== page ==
Bengaluru, Feb 21:
A record 1.2 million Indians were granted visas to visit Saudi Arabia in 2014, indicating the surge in contacts and diversification of ties between the two countries, the country’s top envoy has said.
“Our embassy issued 1.2 million visas in India in 2014, a record for a Saudi mission anywhere,” Saudi ambassador Saud Mohammed Alsati told IANS here. Similarly, the number of Indian expatriates in the desert kingdom has gone up to a staggering three million – one of the largest Indian diaspora in any country – over the years.
“In the past few years, our strategic partnership with India has strengthened remarkably, expanding in key areas such as trade and investments, energy, science and technology, education and culture as well as security and defence,” Alsati recalled.
Alsati, who has been in India for the past three years, was on a day-long visit to this tech hub Thursday for official engagements, including a meeting with Karnataka Governor Vajubhai Vala on promoting socio-economic ties between the two countries.
“We want more Saudi students to do higher education in India, especially in science and technology, information technology (IT), biotechnology (BT) and aerospace to benefit them in pursuing a rewarding career,” Alsati said on the margins of an event here.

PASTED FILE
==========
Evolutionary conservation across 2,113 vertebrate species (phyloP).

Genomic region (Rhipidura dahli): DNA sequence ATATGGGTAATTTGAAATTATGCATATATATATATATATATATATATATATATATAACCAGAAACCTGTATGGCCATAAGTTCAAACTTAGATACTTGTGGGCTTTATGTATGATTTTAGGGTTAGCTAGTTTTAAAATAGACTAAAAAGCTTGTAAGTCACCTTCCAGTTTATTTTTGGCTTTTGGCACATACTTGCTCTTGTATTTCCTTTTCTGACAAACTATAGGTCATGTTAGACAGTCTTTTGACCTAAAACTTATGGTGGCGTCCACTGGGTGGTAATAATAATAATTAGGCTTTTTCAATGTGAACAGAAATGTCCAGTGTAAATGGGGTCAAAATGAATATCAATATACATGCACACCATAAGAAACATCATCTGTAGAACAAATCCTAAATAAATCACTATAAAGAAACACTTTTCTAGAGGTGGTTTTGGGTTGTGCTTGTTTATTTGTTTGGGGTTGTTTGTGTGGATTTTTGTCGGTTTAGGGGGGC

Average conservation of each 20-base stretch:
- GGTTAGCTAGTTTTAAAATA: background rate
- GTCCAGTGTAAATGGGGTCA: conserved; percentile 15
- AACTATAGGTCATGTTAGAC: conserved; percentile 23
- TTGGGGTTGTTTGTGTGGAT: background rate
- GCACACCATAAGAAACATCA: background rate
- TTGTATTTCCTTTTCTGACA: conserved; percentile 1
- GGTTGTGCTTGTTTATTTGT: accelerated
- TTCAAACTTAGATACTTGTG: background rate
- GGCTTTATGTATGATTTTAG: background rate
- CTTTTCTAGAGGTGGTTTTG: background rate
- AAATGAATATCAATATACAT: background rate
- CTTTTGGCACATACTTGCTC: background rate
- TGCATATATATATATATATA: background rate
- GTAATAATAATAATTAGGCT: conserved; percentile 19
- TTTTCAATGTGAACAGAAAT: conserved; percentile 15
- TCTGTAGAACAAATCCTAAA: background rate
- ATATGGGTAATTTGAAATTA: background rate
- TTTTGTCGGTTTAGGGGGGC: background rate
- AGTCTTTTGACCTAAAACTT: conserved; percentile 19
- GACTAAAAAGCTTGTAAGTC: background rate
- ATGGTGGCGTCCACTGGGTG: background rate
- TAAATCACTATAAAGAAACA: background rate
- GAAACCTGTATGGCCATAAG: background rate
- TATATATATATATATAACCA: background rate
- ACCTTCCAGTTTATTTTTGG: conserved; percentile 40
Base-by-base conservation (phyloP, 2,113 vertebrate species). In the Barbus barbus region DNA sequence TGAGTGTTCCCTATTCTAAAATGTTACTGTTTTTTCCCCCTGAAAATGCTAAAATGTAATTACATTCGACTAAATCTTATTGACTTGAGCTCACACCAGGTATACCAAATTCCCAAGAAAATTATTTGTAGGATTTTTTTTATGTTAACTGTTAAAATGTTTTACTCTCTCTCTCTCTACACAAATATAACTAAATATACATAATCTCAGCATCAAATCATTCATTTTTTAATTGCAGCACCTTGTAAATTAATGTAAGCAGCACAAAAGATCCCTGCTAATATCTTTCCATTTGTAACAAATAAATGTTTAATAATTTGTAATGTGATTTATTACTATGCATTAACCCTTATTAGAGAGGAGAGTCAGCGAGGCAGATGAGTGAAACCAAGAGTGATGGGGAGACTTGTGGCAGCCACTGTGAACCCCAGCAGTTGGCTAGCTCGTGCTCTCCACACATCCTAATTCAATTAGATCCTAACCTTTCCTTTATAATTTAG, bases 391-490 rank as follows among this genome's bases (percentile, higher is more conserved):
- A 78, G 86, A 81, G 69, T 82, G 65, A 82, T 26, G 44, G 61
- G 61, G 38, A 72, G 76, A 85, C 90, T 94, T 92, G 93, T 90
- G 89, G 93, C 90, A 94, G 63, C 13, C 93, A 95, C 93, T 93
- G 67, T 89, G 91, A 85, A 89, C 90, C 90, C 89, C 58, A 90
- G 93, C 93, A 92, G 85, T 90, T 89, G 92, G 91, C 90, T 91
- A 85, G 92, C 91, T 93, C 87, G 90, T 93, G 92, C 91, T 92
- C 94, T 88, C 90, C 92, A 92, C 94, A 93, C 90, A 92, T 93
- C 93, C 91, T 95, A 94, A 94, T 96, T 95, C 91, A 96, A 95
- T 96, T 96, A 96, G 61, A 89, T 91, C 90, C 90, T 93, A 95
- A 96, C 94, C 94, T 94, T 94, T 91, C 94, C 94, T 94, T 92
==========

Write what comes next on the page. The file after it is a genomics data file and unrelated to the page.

About 100 students from Saudi Arabia are currently studying in Bengaluru, including some on scholarship for graduating in science and technology. “We are working to deepen our energy partnership with India by focusing on investment, joint ventures and technology transfer,” Alsati said after interacting with officials of Saudi hydrocarbon major Sabic and the Indian chemicals and fertilisers ministry.
The $50-billion Sabic (Saudi Basic Industries Corporation) has a $100-million technology centre on the city’s outskirts, doing research in chemistry, material science, process engineering and analytics. Ranked among the world’s top petrochemical firms, the Riyadh-based diversified manufacturing firm is also active in chemicals and intermediates, industrial polymers, fertilisers and metals.
“We have been a major pillar for India’s energy security for many years meeting about 20 percent of its oil imports presently. We have agreed to enhance our cooperation in a broad range of areas spanning energy, pharma, textiles, education, tourism and vocation training,” Alsati pointed out.
The Saudi-India joint commission met at Riyadh year ago to tap opportunities in both the countries in various sectors spanning trade and economy.
King Salman bin Abdul Aziz Al Saud, who as crown prince visited India year ago to attend the joint panel’s meeting, reiterated the resolve of the kingdom’s leadership to strengthen the strategic partnership between the two countries.
The strategic partnership between Saudi Arabia and India had grown remarkably, expanding in key areas such as trade and investments, energy, science and technology, education, culture and security and defence.
Sabic was founded in 1976 when the Saudi government decided to use hydrocarbon gases associated with its oil production as feedstock to produce chemicals, polymers and fertilisers. As a major investor, the Saudi government has 70 percent equity stake in Sabic, with the balance 30 percent held by private investors in the kingdom and other Gulf countries. IANS